‘You wouldn’t get away with it now. No way. It was a bit sexist and a bit racist,’ Ms Delaney said.
Hogan said: ‘The sketches were designed, not for you to perv on the girls, but to show what idiots we men can make of ourselves over an attractive woman.
‘So it is a bit sexist, and I apologise to the men.’
It was when Hogan and Mr Cornell were overseas in London that he set his eyes on transforming Australia’s tourism landscape.
Ms Delaney said: ‘John and Paul were walking past Australia House in London and saw a picture of a koala that was our poster campaign for tourism and were a bit disappointed and thought they could do a much better job’.
Hogan carrying crocodile in bar in a scene from the film Crocodile Dundee, 1986
Hogan starred in an ad campaign for Winfield cigarettes as his career took off in the 1970s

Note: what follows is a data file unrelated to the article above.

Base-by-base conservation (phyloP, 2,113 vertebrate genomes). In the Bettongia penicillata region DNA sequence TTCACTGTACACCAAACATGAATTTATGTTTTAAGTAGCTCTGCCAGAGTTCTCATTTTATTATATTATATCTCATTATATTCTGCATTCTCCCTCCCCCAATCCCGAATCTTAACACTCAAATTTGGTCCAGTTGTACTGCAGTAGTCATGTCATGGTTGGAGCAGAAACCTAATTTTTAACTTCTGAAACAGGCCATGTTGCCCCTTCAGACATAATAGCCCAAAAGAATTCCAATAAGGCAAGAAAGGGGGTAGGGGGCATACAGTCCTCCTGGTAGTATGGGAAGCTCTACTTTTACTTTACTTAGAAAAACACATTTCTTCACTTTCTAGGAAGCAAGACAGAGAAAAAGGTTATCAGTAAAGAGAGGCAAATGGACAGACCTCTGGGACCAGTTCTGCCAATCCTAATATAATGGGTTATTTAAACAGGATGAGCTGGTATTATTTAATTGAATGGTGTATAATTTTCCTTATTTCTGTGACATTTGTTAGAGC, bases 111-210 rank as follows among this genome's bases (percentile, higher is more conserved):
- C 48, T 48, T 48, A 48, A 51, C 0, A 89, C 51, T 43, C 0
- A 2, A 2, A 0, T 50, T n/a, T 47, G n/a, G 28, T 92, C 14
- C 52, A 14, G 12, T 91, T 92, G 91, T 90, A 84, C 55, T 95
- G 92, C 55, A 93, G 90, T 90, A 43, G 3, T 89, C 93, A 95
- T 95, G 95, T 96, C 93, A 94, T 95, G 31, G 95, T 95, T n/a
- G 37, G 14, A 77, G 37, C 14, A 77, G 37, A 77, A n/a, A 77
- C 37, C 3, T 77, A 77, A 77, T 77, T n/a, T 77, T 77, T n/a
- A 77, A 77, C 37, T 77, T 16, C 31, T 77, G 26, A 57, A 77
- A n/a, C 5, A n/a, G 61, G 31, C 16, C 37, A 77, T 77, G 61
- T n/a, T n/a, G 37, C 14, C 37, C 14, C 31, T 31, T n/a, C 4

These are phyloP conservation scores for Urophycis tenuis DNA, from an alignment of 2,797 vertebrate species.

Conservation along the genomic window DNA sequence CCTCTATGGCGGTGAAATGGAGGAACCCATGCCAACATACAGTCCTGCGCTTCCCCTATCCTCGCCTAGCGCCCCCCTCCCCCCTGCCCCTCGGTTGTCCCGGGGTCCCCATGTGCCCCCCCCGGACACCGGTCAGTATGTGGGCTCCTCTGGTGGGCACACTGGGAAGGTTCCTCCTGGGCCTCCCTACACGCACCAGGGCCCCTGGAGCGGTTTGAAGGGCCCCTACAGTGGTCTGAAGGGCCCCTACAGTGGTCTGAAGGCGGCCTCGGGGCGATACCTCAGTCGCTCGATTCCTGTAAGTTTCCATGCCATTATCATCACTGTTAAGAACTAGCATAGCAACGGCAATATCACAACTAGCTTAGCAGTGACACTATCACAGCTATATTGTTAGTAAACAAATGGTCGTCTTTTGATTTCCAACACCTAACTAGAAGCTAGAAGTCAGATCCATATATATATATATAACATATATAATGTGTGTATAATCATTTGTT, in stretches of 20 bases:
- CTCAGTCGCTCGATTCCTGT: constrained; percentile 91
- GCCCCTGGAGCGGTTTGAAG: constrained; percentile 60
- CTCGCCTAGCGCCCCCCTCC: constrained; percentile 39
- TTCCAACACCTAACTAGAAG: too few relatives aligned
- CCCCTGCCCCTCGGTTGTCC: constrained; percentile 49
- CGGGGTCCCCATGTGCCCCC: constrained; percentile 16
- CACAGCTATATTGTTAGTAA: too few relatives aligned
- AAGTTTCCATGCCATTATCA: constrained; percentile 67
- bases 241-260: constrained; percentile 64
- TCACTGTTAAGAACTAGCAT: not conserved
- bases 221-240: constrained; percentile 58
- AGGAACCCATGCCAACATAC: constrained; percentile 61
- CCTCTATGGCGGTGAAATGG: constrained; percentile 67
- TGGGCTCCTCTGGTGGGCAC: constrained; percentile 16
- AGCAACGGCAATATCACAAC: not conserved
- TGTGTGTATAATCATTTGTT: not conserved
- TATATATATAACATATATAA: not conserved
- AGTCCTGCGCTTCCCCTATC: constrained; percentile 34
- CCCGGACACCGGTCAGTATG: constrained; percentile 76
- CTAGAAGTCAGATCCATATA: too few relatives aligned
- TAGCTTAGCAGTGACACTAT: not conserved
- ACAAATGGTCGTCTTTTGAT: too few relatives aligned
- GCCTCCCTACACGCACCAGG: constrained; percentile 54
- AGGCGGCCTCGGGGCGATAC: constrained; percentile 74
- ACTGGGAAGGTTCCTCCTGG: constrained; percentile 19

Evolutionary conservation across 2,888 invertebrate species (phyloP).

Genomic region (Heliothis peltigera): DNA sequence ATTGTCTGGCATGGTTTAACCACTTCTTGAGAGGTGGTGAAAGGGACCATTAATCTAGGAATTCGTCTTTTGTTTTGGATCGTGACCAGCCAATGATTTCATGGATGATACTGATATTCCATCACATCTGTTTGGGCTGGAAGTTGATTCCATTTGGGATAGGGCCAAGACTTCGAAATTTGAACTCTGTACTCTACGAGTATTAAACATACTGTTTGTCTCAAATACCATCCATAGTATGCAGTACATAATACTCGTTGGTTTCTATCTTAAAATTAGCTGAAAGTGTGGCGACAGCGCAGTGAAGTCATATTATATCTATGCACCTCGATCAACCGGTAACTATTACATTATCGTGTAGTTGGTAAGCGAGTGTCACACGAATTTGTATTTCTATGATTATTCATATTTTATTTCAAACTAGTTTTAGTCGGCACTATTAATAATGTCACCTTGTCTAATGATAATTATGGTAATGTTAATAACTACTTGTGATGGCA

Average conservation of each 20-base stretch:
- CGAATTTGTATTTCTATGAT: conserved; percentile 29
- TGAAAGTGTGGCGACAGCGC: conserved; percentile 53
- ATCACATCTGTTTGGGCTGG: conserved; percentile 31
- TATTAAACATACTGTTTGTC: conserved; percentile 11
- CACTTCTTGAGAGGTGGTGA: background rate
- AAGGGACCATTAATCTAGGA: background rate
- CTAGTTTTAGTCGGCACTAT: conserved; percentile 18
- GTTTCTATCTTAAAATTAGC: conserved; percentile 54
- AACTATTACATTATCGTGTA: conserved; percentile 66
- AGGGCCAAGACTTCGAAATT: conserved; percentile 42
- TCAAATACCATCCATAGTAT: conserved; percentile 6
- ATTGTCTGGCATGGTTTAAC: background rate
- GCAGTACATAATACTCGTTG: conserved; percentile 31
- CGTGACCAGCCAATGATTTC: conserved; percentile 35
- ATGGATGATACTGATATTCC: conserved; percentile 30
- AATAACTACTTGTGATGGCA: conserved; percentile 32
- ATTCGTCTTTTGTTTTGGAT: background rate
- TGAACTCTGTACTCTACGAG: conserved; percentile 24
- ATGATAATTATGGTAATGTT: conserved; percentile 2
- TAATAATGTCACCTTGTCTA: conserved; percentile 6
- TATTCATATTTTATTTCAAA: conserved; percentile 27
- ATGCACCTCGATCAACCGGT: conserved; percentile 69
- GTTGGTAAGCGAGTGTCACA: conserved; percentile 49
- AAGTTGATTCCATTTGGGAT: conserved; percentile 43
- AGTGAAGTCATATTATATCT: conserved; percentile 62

With an emphasis on ‘Gday’ and Australia’s golden shores, the pair embarked on sourcing the highest production quality for the commercials, to also be shown on prime-time television in America.
The advertisements are one of Australia’s most prominent tourism campaigns to this day.
Hogan’s next goal was to crack the American movie industry, with his character Mike Dundee.
‘I just got bored of writing sketches. And I thought, ”I’d like to do something that lasts longer than four minutes”,’ Hogan said.
Crocodile Dundee, which premiered in 1986, is an action comedy about an Australian crocodile poacher crossing paths with an American reporter.
Born and bred in western Sydney, Hogan shot to fame while working as a rigger on the Sydney Harbour Bridge
Hogan ‘wasn’t interested’ in who was to play the role of his on-screen love interest, according to director of the blockbuster Peter Faiman.
‘Paul wasn’t interested in who that person might be. As it turns out, of course, it was Linda Kozlowski,’ he said.
‘She came out to Australia not really knowing what she was getting into.’
Kozlowski and Hogan’s real-life relationship developed in sequence with filming.
‘She thought I was a little bit aloof, or a little bit, uh, closed,’ Hogan recalled.
Mr Faiman said Hogan and Kozlowski’s ‘rather difficult association’ manifested into a closer relationship throughout the movie.